NEW YORK, NY — Scientists studying the conversion of carbon dioxide (CO2) to carbon monoxide (CO) — a crucial step in transforming CO2 to useful organic compounds such as methanol — are trying to mimic what plants do when they convert CO2 and water to carbohydrates and oxygen in the presence of chlorophyll and sunlight. Such “artificial photosynthesis” could produce inexpensive fuels and raw materials for the chemical industry from renewable solar energy. But achieving this goal is no simple task.
“Nature has found a way to do this over eons,” says Etsuko Fujita, a chemist at the Department of Energy’s Brookhaven National Laboratory. “It’s very complicated chemistry.”
Nature uses chlorophyll as a light absorber and electron-transfer agent. However, chlorophyll does not directly react with CO2. If you take it out of the plant and place it in an artificial system, it decomposes rather quickly, resulting in only a small amount of CO production.
So Fujita and others trying to mimic photosynthesis have turned to artificial catalysts made from robust transition metal complexes such as rhenium complexes. These catalysts absorb solar energy and transfer electrons to CO2, releasing CO. But until now, no one had explained how these processes work in detail. By studying these reactions over very short and long timescales (ranging from 10-8 seconds to hours), Fujita and her colleagues at Brookhaven have discovered an important intermediate step. A most intriguing result is the involvement of two energetic metal complexes to activate one CO2 molecule. Without CO2, the complexes dimerize much more slowly than expected.
The Brookhaven scientists’ work, incorporating a combined experimental and theoretical approach, may help to explain why the reaction proceeds so slowly, which may ultimately contribute to the design of more efficient catalysts.
This work is nowhere near ready for practical application. But in my view this is a direction of research that attracts too little attention. As an energy storage form hydrogen has problems. Liquid hydrocarbon fuels have a lot of advantages. They are fairly compact and existing infrastructure can distribute them. Plus, almost all the vehicles on the road can burn liquid hydrocarbons. A technology that could cheaply convert photon energy from sunlight into liquid hydrocarbons by using the energy to fix CO2 and water into hydrocarbons would be very useful.
Sufferers of cataracts and just about anyone over the age of 40 and suffering from presbyopia (aka farsightedness - inability to focus on close-up objects) may be helped by a new replacement gel material for eye lenses to restore the lens flexibility that is lost with age.
"The gel material is soft to the touch, and it has elastic properties similar to those found in the natural human lens," Fetsch says. "It also looks as if it has the potential to be injectable, which would mean it could be deliverd with less invasive surgery."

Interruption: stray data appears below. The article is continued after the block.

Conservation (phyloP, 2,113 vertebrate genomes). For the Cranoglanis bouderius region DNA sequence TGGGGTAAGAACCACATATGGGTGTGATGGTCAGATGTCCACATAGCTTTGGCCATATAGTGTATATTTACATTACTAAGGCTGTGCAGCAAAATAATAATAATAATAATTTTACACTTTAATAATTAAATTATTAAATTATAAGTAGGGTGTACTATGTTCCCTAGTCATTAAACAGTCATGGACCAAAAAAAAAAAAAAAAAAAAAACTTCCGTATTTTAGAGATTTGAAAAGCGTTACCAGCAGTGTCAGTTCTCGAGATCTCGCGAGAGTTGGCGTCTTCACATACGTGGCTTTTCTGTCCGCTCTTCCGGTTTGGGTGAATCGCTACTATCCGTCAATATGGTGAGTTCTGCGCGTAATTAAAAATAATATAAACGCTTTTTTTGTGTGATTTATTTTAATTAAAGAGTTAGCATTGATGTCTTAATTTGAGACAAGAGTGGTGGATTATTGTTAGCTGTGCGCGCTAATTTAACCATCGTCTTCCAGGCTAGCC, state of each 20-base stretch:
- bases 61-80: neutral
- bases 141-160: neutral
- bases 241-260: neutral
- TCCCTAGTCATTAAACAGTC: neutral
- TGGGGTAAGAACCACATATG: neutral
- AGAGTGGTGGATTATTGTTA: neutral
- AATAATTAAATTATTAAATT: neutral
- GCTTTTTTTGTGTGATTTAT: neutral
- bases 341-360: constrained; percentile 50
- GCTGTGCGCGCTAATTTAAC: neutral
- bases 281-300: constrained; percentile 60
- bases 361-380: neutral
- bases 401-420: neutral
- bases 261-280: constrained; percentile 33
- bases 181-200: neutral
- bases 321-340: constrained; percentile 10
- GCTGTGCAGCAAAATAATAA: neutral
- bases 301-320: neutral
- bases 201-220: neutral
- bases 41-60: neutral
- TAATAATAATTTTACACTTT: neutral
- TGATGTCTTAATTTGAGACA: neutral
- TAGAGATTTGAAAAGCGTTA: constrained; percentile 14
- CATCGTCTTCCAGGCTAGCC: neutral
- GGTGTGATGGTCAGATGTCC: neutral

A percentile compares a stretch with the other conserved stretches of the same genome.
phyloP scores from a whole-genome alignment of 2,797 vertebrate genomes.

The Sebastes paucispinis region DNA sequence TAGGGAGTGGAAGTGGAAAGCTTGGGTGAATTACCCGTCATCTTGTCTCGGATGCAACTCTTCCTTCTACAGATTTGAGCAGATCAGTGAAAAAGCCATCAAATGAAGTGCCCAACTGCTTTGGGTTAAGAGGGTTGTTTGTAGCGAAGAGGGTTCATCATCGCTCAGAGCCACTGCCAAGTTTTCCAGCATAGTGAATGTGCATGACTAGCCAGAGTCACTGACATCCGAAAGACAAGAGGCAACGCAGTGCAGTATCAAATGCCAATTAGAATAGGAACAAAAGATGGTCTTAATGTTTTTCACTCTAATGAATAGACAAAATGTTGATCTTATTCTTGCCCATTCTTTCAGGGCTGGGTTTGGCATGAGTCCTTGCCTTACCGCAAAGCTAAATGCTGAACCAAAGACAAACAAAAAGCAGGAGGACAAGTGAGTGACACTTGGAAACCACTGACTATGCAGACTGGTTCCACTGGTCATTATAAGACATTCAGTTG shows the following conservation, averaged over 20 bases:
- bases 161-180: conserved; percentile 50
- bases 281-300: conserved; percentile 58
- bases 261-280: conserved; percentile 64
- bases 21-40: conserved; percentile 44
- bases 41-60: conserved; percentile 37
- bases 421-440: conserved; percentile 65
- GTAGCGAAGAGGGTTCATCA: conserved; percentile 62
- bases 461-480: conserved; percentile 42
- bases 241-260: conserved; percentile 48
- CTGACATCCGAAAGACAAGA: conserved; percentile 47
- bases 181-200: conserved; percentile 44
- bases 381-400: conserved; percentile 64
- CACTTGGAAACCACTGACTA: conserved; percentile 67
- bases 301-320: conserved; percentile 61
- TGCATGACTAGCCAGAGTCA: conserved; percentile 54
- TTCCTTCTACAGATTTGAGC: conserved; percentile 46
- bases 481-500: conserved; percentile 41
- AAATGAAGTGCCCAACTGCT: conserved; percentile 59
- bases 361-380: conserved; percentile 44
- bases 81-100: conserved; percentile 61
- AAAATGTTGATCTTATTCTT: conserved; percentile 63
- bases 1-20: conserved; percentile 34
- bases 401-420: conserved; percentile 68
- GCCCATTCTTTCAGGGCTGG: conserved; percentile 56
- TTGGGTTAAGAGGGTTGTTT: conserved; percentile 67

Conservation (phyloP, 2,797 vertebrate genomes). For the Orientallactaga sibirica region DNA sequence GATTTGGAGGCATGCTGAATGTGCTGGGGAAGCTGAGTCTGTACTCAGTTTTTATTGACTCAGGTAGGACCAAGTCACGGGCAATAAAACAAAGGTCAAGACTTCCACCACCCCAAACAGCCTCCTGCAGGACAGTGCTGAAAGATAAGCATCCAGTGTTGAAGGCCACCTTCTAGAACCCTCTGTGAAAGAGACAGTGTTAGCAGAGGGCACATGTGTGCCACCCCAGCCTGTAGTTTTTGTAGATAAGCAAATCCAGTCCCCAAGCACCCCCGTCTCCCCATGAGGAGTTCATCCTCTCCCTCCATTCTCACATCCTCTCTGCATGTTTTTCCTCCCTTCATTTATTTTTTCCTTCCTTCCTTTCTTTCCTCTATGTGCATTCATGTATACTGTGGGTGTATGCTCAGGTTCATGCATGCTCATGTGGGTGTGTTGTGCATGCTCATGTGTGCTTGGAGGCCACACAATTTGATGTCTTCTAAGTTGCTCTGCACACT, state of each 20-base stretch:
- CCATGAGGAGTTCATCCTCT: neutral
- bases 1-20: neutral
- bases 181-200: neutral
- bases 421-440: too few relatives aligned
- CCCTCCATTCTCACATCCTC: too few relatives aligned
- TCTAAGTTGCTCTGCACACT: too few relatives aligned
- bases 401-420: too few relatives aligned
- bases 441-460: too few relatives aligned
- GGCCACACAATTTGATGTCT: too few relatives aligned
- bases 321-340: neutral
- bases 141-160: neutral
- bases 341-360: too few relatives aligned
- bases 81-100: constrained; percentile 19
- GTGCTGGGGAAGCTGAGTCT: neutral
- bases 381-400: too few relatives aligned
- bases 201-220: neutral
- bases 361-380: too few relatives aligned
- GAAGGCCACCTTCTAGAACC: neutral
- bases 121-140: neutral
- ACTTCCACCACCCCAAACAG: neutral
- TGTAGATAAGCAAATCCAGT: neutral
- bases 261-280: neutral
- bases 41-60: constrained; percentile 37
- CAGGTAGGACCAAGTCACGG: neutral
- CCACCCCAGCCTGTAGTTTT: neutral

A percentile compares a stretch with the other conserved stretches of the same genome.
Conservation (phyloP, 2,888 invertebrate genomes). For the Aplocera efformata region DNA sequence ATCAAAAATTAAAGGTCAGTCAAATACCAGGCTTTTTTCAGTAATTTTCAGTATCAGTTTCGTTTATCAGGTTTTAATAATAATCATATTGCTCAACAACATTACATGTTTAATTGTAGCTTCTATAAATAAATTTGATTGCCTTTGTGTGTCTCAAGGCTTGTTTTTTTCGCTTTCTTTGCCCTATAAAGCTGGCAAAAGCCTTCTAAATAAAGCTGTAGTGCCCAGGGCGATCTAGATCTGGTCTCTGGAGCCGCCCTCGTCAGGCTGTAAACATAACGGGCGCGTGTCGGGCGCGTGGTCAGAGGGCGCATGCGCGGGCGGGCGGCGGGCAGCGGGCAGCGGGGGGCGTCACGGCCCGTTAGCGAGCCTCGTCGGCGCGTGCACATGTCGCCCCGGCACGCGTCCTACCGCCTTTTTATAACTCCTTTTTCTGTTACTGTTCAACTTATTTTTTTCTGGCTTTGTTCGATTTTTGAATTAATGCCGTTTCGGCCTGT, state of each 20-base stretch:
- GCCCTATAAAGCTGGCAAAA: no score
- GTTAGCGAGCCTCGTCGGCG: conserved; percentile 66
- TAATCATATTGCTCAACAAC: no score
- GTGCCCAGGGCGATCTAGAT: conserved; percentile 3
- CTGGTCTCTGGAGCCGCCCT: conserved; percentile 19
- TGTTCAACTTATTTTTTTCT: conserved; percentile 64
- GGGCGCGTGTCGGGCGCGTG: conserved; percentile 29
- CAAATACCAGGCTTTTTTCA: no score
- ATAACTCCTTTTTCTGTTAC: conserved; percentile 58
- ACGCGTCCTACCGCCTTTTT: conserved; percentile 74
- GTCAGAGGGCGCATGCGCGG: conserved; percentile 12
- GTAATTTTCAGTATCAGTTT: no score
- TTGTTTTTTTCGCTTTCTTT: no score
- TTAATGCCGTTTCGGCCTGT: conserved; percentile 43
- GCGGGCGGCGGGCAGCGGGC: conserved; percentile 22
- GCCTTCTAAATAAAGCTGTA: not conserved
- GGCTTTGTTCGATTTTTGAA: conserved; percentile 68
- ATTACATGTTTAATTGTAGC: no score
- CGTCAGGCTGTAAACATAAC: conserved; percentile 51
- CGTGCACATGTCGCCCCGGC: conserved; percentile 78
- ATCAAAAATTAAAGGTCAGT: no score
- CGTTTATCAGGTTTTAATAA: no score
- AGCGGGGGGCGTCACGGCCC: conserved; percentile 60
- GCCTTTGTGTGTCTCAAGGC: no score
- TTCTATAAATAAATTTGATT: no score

Ravi and Fetsch say that using molecular techniques, it's possible to change the artificial lens material from a gel to a liquid. That liquid then can become a gel again in the presence of oxygen in the body after it is injected into the capsular bag. The hope would be that only a very small injection hole would be required during cataract or other lens replacement surgery so that patients undergoing the operation would not require stitches.
The researchers expect to begin animal testing early next year. What they reported to the American Chemical Society was work that involved mechanical and physical testing of the hydrogel that was done in the laboratory. Before testing the hydrogel in animals, the researchers also hope to improve the material's refractive index — the degree at which it refracts light — a key to how well the eye can focus once the material is implanted.
"Currently, in this particular system, the refractive index has been a little low," Fetsch says. "It's not good enough to be able to provide much more than blurry vision."
But other researchers in Ravi's group, particularly research associates Hyder Ali Aliyar, Ph.D., and Paul Hamilton, Ph.D., have successfully formed several soft gels with the appropriate refractive index. "It's a very significant breakthrough," Ravi says.
The researchers admit there is still much work ahead before an injectable lens could be used in human patients, but Fetsch and Ravi expect it would be introduced into cataract patients first.
This latest report from a Washington University of St. Louis research led by Nathan Ravi MD PhD follows on the heels of an Australian group's report of the development of a competing material that holds promise for the same purpose. It seems very likely that within 10 years effective treatments for reversing age-related presbyopia will be available.